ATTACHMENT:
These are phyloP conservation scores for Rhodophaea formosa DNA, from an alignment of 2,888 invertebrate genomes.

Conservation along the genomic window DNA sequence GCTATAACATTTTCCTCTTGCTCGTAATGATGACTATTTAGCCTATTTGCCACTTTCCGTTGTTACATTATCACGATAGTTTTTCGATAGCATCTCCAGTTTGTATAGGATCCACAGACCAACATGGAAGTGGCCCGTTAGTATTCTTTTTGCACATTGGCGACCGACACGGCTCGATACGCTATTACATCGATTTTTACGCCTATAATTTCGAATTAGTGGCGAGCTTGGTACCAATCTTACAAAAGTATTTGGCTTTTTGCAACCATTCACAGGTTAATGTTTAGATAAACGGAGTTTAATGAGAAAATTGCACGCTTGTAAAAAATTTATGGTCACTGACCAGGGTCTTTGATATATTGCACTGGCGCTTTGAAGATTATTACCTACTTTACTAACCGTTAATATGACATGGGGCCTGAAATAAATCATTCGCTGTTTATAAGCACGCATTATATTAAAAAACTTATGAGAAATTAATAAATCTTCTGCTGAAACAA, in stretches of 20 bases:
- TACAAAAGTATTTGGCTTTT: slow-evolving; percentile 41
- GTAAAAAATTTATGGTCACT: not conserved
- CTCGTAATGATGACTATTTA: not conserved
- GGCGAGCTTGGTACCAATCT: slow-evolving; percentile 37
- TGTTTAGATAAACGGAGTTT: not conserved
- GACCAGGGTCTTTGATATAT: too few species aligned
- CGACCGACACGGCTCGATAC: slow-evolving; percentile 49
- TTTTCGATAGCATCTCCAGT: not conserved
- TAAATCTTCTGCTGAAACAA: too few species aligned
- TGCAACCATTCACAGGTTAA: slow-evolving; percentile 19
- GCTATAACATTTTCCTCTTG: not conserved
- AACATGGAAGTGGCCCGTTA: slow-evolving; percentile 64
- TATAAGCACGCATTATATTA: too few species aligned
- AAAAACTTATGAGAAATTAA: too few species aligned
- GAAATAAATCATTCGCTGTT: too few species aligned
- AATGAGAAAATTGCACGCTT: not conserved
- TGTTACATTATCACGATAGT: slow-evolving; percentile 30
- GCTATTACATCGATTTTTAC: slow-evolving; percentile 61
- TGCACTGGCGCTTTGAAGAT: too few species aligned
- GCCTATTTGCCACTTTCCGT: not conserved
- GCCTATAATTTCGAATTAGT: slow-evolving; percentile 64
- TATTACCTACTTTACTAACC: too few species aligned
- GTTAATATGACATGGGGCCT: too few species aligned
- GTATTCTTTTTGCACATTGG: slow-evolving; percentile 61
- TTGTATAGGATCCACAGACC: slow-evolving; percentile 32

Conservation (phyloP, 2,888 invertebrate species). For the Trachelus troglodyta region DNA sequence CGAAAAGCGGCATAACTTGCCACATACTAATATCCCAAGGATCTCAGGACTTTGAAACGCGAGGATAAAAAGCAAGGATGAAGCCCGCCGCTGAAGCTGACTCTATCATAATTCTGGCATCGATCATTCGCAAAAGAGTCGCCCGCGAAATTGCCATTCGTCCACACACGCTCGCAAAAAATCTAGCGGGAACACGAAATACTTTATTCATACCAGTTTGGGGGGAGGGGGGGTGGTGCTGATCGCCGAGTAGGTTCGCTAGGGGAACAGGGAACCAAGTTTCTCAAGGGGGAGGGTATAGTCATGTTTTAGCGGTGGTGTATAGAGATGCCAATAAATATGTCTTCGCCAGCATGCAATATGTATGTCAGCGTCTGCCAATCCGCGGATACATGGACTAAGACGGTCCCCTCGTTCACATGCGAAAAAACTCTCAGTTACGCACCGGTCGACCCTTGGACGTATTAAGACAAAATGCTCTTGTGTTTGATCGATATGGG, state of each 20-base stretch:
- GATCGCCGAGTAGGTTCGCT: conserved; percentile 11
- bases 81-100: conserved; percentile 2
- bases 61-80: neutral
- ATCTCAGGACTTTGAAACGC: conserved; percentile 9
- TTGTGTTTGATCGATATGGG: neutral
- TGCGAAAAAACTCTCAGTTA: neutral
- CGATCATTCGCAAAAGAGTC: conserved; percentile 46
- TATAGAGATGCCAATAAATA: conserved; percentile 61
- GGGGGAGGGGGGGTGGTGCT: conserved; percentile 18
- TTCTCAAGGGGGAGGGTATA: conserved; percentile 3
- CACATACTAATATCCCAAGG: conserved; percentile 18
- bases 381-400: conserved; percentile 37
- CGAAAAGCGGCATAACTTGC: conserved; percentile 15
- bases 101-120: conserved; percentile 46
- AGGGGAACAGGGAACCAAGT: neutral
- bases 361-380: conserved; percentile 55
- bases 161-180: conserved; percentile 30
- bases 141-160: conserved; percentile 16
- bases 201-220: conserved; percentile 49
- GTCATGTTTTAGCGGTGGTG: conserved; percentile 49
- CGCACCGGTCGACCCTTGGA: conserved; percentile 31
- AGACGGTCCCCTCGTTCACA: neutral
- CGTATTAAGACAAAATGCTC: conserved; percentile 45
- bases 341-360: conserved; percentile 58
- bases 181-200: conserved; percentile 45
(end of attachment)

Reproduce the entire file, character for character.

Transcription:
These are phyloP conservation scores for Rhodophaea formosa DNA, from an alignment of 2,888 invertebrate genomes.

Conservation along the genomic window DNA sequence GCTATAACATTTTCCTCTTGCTCGTAATGATGACTATTTAGCCTATTTGCCACTTTCCGTTGTTACATTATCACGATAGTTTTTCGATAGCATCTCCAGTTTGTATAGGATCCACAGACCAACATGGAAGTGGCCCGTTAGTATTCTTTTTGCACATTGGCGACCGACACGGCTCGATACGCTATTACATCGATTTTTACGCCTATAATTTCGAATTAGTGGCGAGCTTGGTACCAATCTTACAAAAGTATTTGGCTTTTTGCAACCATTCACAGGTTAATGTTTAGATAAACGGAGTTTAATGAGAAAATTGCACGCTTGTAAAAAATTTATGGTCACTGACCAGGGTCTTTGATATATTGCACTGGCGCTTTGAAGATTATTACCTACTTTACTAACCGTTAATATGACATGGGGCCTGAAATAAATCATTCGCTGTTTATAAGCACGCATTATATTAAAAAACTTATGAGAAATTAATAAATCTTCTGCTGAAACAA, in stretches of 20 bases:
- TACAAAAGTATTTGGCTTTT: slow-evolving; percentile 41
- GTAAAAAATTTATGGTCACT: not conserved
- CTCGTAATGATGACTATTTA: not conserved
- GGCGAGCTTGGTACCAATCT: slow-evolving; percentile 37
- TGTTTAGATAAACGGAGTTT: not conserved
- GACCAGGGTCTTTGATATAT: too few species aligned
- CGACCGACACGGCTCGATAC: slow-evolving; percentile 49
- TTTTCGATAGCATCTCCAGT: not conserved
- TAAATCTTCTGCTGAAACAA: too few species aligned
- TGCAACCATTCACAGGTTAA: slow-evolving; percentile 19
- GCTATAACATTTTCCTCTTG: not conserved
- AACATGGAAGTGGCCCGTTA: slow-evolving; percentile 64
- TATAAGCACGCATTATATTA: too few species aligned
- AAAAACTTATGAGAAATTAA: too few species aligned
- GAAATAAATCATTCGCTGTT: too few species aligned
- AATGAGAAAATTGCACGCTT: not conserved
- TGTTACATTATCACGATAGT: slow-evolving; percentile 30
- GCTATTACATCGATTTTTAC: slow-evolving; percentile 61
- TGCACTGGCGCTTTGAAGAT: too few species aligned
- GCCTATTTGCCACTTTCCGT: not conserved
- GCCTATAATTTCGAATTAGT: slow-evolving; percentile 64
- TATTACCTACTTTACTAACC: too few species aligned
- GTTAATATGACATGGGGCCT: too few species aligned
- GTATTCTTTTTGCACATTGG: slow-evolving; percentile 61
- TTGTATAGGATCCACAGACC: slow-evolving; percentile 32

Conservation (phyloP, 2,888 invertebrate species). For the Trachelus troglodyta region DNA sequence CGAAAAGCGGCATAACTTGCCACATACTAATATCCCAAGGATCTCAGGACTTTGAAACGCGAGGATAAAAAGCAAGGATGAAGCCCGCCGCTGAAGCTGACTCTATCATAATTCTGGCATCGATCATTCGCAAAAGAGTCGCCCGCGAAATTGCCATTCGTCCACACACGCTCGCAAAAAATCTAGCGGGAACACGAAATACTTTATTCATACCAGTTTGGGGGGAGGGGGGGTGGTGCTGATCGCCGAGTAGGTTCGCTAGGGGAACAGGGAACCAAGTTTCTCAAGGGGGAGGGTATAGTCATGTTTTAGCGGTGGTGTATAGAGATGCCAATAAATATGTCTTCGCCAGCATGCAATATGTATGTCAGCGTCTGCCAATCCGCGGATACATGGACTAAGACGGTCCCCTCGTTCACATGCGAAAAAACTCTCAGTTACGCACCGGTCGACCCTTGGACGTATTAAGACAAAATGCTCTTGTGTTTGATCGATATGGG, state of each 20-base stretch:
- GATCGCCGAGTAGGTTCGCT: conserved; percentile 11
- bases 81-100: conserved; percentile 2
- bases 61-80: neutral
- ATCTCAGGACTTTGAAACGC: conserved; percentile 9
- TTGTGTTTGATCGATATGGG: neutral
- TGCGAAAAAACTCTCAGTTA: neutral
- CGATCATTCGCAAAAGAGTC: conserved; percentile 46
- TATAGAGATGCCAATAAATA: conserved; percentile 61
- GGGGGAGGGGGGGTGGTGCT: conserved; percentile 18
- TTCTCAAGGGGGAGGGTATA: conserved; percentile 3
- CACATACTAATATCCCAAGG: conserved; percentile 18
- bases 381-400: conserved; percentile 37
- CGAAAAGCGGCATAACTTGC: conserved; percentile 15
- bases 101-120: conserved; percentile 46
- AGGGGAACAGGGAACCAAGT: neutral
- bases 361-380: conserved; percentile 55
- bases 161-180: conserved; percentile 30
- bases 141-160: conserved; percentile 16
- bases 201-220: conserved; percentile 49
- GTCATGTTTTAGCGGTGGTG: conserved; percentile 49
- CGCACCGGTCGACCCTTGGA: conserved; percentile 31
- AGACGGTCCCCTCGTTCACA: neutral
- CGTATTAAGACAAAATGCTC: conserved; percentile 45
- bases 341-360: conserved; percentile 58
- bases 181-200: conserved; percentile 45